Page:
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TechBlogs

  • Simplify and centralize network security management with Azure Firewall Manager
    by Suren Jamiyanaa on June 15, 2022 at 10:00 am

    We are excited to share that Web Application Firewall (WAF) policy management in Azure Firewall Manager is now generally available.

  • Discover how you can innovate anywhere with Azure Arc
    by Kathleen Mitford on June 15, 2022 at 9:00 am

    Welcome to Azure Hybrid, Multicloud, and Edge Day—please join us for the digital event. Today, we’re sharing how Azure Arc extends Azure platform capabilities to datacenters, edge, and multicloud environments through an impactful, 90-minute lineup of keynotes, breakouts, and technical sessions available live and on demand.

  • Azure powers rapid deployment of private 4G and 5G networks
    by Shriraj Gaglani on June 14, 2022 at 9:00 am

    As the cloud continues to expand into a ubiquitous and highly distributed fabric, a new breed of application is emerging: Modern Connected Applications. We define these new offerings as network-intelligent applications at the edge, powered by 5G, and enabled by programmable interfaces that give developer access to network resources.

  • MLOps Blog Series Part 1: The art of testing machine learning systems using MLOps
    by Takuto Higuchi on June 14, 2022 at 8:00 am

    Testing is an important exercise in the life cycle of developing a machine learning system to assure high-quality operations. In this blog, we will look at testing machine learning systems from a Machine Learning Operations (MLOps) perspective and learn about good case practices and a testing framework that you can use to build robust, scalable, and secure machine learning systems.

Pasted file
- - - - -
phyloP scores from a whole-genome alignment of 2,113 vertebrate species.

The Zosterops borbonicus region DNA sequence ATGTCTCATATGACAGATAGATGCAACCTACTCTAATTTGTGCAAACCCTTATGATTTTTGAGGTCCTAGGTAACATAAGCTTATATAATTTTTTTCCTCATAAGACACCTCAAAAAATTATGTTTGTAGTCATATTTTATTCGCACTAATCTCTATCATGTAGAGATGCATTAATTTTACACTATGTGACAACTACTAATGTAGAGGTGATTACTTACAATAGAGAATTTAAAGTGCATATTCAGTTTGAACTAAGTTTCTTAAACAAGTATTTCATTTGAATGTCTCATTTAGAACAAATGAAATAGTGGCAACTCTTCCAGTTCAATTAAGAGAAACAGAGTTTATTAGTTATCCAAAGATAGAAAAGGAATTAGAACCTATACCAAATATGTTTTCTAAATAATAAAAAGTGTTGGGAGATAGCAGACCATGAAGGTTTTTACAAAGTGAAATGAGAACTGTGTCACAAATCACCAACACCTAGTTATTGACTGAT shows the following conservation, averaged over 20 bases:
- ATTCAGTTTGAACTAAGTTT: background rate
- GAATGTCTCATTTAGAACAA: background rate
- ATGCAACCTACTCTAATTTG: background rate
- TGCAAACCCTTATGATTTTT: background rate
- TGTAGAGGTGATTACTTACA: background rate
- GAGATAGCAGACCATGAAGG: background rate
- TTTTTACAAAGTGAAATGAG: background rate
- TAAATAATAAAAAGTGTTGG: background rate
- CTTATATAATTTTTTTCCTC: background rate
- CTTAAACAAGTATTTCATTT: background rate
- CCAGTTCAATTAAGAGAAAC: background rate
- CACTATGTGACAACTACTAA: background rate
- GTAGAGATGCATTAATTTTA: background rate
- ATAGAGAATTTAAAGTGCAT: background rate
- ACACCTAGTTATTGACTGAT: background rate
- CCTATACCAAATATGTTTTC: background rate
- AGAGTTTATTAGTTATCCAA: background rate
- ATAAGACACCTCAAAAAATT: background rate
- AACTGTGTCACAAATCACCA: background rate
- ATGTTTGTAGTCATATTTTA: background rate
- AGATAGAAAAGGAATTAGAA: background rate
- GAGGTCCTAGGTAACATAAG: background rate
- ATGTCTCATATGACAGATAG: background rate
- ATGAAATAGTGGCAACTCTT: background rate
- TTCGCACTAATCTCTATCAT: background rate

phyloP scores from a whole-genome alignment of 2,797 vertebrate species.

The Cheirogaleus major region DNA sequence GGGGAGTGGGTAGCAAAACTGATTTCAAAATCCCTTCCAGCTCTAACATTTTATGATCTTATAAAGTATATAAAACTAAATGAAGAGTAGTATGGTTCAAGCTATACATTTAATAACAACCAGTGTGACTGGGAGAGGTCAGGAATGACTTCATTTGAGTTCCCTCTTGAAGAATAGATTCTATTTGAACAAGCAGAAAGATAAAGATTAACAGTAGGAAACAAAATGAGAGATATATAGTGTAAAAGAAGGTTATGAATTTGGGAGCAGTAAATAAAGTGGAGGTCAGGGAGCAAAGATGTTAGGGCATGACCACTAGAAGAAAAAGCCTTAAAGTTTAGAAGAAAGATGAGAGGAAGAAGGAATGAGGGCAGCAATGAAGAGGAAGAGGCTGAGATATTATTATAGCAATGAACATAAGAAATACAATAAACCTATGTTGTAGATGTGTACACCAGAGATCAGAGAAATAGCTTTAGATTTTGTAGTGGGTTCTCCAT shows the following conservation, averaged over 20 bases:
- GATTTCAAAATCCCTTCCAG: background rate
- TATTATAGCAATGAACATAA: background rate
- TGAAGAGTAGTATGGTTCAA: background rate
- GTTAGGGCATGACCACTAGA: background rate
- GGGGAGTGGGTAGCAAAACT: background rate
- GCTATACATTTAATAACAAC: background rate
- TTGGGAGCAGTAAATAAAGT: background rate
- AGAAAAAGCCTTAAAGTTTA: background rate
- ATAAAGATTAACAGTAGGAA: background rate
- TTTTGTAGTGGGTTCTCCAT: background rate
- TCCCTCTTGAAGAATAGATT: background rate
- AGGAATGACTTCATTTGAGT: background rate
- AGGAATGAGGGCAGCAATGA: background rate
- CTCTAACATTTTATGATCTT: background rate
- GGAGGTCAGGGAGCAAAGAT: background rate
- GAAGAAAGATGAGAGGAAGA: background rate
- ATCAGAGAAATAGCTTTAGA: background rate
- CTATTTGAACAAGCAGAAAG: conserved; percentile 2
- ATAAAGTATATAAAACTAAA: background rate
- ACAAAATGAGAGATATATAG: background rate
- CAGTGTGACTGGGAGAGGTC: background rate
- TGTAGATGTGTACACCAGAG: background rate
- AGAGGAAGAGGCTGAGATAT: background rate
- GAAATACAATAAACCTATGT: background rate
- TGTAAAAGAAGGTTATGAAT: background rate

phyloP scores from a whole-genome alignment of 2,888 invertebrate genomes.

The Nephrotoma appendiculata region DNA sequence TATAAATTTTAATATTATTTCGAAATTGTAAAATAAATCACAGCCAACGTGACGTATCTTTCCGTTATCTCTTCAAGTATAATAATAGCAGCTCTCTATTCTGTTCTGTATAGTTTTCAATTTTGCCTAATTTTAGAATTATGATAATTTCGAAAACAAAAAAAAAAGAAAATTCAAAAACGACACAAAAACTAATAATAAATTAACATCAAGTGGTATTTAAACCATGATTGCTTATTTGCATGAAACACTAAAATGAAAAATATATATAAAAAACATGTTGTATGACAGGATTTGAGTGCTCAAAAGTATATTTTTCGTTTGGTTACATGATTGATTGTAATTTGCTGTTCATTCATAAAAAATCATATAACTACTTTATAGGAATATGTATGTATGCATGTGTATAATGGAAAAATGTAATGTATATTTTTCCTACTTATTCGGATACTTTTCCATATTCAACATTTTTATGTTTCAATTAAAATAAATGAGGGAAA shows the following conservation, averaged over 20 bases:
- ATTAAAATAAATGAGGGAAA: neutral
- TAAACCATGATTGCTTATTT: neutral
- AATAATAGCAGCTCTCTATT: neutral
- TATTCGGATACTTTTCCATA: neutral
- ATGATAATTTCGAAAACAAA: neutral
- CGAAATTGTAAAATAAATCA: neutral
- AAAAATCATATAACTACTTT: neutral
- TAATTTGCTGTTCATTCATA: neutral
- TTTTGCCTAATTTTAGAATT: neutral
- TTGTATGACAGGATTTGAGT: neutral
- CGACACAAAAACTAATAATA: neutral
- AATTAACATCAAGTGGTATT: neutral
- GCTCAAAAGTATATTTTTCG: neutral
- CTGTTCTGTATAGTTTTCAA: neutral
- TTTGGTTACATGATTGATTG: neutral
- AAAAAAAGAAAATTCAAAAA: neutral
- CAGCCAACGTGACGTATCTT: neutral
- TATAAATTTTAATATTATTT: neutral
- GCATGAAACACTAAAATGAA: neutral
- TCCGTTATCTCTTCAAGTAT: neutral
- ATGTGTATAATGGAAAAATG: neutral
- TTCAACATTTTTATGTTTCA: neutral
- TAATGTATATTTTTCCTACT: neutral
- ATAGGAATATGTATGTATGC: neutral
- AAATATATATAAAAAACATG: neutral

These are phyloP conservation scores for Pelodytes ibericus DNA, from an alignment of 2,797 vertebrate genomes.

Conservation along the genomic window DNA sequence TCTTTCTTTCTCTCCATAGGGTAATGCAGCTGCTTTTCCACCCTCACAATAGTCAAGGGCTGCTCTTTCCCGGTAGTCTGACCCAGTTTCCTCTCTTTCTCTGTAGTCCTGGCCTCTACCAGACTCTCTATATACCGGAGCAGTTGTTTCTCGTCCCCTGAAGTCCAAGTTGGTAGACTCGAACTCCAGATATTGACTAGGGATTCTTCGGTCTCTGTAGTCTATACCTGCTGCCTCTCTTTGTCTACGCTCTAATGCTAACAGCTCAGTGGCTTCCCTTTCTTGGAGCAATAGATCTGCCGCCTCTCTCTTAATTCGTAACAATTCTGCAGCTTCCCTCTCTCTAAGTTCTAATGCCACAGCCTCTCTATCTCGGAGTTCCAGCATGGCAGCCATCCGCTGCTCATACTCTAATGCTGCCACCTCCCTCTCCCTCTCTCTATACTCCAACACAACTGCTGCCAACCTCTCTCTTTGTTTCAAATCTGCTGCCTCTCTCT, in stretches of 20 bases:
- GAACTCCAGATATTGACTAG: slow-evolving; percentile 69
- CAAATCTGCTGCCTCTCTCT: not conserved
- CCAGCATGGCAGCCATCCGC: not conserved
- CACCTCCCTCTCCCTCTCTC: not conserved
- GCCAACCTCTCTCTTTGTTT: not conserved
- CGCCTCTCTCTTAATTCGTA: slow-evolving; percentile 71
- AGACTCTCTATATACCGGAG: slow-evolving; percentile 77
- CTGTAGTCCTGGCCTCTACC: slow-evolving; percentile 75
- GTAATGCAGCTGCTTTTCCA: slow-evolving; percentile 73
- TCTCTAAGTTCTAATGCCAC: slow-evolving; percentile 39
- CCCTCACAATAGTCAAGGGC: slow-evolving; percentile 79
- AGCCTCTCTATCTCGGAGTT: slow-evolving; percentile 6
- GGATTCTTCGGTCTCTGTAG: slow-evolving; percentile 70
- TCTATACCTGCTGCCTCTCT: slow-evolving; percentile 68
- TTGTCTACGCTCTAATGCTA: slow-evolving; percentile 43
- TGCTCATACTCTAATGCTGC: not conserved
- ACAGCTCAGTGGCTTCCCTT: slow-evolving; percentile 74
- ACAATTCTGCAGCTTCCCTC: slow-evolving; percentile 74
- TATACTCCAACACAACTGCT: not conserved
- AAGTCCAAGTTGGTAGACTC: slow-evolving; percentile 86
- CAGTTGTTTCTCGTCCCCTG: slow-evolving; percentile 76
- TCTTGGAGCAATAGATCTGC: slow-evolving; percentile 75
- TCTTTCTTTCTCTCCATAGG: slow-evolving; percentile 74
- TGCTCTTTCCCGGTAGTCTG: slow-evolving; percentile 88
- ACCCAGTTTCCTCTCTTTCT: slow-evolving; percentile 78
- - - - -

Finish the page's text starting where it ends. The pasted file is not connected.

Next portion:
• Supporting openEHR with Azure Health Data Services
    by Matjaz Ladava on June 10, 2022 at 8:00 am

    This blog is part of a series in collaboration with our partners and customers leveraging the newly announced Azure Health Data Services. Azure Health Data Services, a platform as a service (PaaS) offering designed exclusively to support Protected Health Information (PHI) in the cloud, is a new way of working with unified data—providing care teams with a platform to support both transactional and analytical workloads from the same data store and enabling cloud computing to transform how we develop and deliver AI across the healthcare ecosystem.

  • Achieve seamless observability with Dynatrace for Azure
    by Prachi Bora on June 9, 2022 at 10:00 am

    Microsoft Azure enables customers to host their apps on the globally trusted cloud platform and use the services of their choice by closely partnering with popular SaaS offerings. Dynatrace is one such partner that provides deep cloud observability, advanced AIOps, and continuous runtime application security capabilities on Azure.

  • Learn what’s new in Azure Firewall
    by Eliran Azulai on June 9, 2022 at 9:00 am